People to Know 2015: Santosh Gupta, MD
Odds are that an Indian child diagnosed with type 1 diabetes, stigmatized and without adequate medical care, will not live long.
“Those are the odds I am determined to beat,” Santosh Gupta, MD, said to me as we had lunch one day in 2011. We were discussing her recent efforts in northern India to help save children struggling with type 1 diabetes.
After traveling to rural India years before and seeing the inadequate health care, she felt a calling and decided to act. She retired from her pediatric endocrinology practice of 37 years (where I was one of her patients) and, with her husband, started the nonprofit Manav Seva Foundation, which serves individuals with diabetes in northern India’s resource-poor communities.
Today, she has trained a team of physicians, a diabetes educator, and a community worker to provide comprehensive diabetes care.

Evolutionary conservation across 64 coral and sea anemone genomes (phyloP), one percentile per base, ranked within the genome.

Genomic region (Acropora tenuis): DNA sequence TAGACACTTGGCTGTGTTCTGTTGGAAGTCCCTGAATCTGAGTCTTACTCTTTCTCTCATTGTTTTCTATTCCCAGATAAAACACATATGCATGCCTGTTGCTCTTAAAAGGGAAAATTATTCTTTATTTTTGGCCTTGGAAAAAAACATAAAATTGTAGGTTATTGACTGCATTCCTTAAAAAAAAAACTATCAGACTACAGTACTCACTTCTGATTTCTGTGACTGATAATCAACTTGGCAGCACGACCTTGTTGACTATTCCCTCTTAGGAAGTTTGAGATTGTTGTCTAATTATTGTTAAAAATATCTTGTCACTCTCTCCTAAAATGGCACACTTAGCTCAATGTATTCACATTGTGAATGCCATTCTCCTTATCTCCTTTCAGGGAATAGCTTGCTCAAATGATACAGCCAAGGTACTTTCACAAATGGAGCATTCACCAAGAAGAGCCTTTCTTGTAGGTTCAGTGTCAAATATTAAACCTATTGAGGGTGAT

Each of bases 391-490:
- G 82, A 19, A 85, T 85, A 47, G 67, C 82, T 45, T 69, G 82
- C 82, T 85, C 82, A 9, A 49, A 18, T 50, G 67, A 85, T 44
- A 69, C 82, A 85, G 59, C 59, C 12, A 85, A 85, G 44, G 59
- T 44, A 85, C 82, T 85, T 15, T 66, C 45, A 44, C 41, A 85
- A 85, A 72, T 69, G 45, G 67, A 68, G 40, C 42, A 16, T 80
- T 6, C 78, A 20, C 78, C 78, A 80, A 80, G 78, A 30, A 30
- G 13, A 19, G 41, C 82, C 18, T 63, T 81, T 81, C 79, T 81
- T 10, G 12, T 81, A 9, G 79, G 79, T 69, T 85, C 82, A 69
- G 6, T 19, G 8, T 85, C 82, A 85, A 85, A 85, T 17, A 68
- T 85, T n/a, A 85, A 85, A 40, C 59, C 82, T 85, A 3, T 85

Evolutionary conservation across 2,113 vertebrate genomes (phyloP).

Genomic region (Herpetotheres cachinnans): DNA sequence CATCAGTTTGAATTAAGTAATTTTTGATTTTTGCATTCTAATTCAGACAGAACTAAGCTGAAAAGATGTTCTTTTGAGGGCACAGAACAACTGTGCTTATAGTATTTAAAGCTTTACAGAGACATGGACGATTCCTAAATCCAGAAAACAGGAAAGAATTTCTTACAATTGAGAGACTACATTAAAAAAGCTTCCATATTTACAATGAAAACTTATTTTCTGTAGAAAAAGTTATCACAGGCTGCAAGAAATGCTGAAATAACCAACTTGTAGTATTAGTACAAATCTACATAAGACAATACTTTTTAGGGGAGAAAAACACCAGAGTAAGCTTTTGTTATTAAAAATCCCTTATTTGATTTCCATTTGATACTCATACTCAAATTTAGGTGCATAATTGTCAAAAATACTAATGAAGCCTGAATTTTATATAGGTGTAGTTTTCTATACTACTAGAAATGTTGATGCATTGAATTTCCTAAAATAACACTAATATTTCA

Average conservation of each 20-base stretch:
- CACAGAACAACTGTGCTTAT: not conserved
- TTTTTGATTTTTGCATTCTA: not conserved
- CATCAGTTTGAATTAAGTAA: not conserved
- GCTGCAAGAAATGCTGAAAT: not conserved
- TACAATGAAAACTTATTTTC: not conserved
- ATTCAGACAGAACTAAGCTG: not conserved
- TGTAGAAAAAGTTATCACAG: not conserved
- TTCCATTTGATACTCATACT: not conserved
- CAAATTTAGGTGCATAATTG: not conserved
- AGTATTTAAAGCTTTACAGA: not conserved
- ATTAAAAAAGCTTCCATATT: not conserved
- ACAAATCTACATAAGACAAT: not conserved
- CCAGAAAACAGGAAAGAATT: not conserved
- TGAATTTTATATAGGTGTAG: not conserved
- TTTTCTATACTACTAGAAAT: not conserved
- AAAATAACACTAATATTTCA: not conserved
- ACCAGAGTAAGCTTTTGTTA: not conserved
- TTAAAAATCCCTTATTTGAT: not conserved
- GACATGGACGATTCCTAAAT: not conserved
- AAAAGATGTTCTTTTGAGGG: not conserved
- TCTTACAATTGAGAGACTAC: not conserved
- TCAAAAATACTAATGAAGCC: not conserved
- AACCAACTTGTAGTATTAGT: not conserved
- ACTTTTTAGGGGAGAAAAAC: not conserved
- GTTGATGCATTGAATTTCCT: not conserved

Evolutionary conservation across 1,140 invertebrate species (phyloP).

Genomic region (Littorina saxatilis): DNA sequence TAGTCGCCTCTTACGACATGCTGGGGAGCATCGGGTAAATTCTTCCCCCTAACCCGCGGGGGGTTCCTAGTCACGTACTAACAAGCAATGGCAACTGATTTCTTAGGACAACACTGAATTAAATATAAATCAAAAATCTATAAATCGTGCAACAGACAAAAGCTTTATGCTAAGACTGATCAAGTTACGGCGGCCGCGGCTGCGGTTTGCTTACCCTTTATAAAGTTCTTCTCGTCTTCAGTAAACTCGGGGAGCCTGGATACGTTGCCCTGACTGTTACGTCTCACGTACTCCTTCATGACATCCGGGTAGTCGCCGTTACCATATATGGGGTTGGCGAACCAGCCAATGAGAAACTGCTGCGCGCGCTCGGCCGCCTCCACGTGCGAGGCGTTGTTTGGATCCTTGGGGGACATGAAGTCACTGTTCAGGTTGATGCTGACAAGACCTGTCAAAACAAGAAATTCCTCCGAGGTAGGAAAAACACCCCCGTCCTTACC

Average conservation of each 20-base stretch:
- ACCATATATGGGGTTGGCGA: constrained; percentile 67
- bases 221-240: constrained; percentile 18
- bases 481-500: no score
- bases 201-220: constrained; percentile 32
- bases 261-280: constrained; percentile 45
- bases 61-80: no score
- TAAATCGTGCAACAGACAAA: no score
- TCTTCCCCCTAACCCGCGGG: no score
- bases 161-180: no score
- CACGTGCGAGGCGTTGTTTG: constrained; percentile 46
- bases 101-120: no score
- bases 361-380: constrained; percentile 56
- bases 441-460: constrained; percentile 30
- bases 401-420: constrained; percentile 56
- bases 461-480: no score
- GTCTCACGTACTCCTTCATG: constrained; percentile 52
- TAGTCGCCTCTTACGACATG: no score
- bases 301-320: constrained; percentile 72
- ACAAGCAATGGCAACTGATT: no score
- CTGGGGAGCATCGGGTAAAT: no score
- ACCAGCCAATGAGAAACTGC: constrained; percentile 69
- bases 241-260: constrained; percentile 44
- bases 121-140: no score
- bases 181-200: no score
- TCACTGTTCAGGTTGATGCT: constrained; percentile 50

Santosh has not stopped there. Witnessing the success of diabetes self-management education and its critical need in India, she started the Certified Diabetes Educator India program with International Diabetes Federation recognition.
In addition to inspiring many in India, Santosh inspired me to found Penpals United and connect children in resource-poor communities around the world with diabetes mentors. Her work has served as a model for providing diabetes care in places without the resources needed to maintain health. And her incredible work ethic, determination, and caring heart will break down more barriers in the years to come.
Jack Terschluse, a political science major in his senior year at Washington University in St. Louis, was diagnosed with type 1 diabetes in 2005. Six years later, he founded Penpals United, a nonprofit that provides online support groups and pen pal opportunities to more than 250 kids and teens with type 1 diabetes around the world.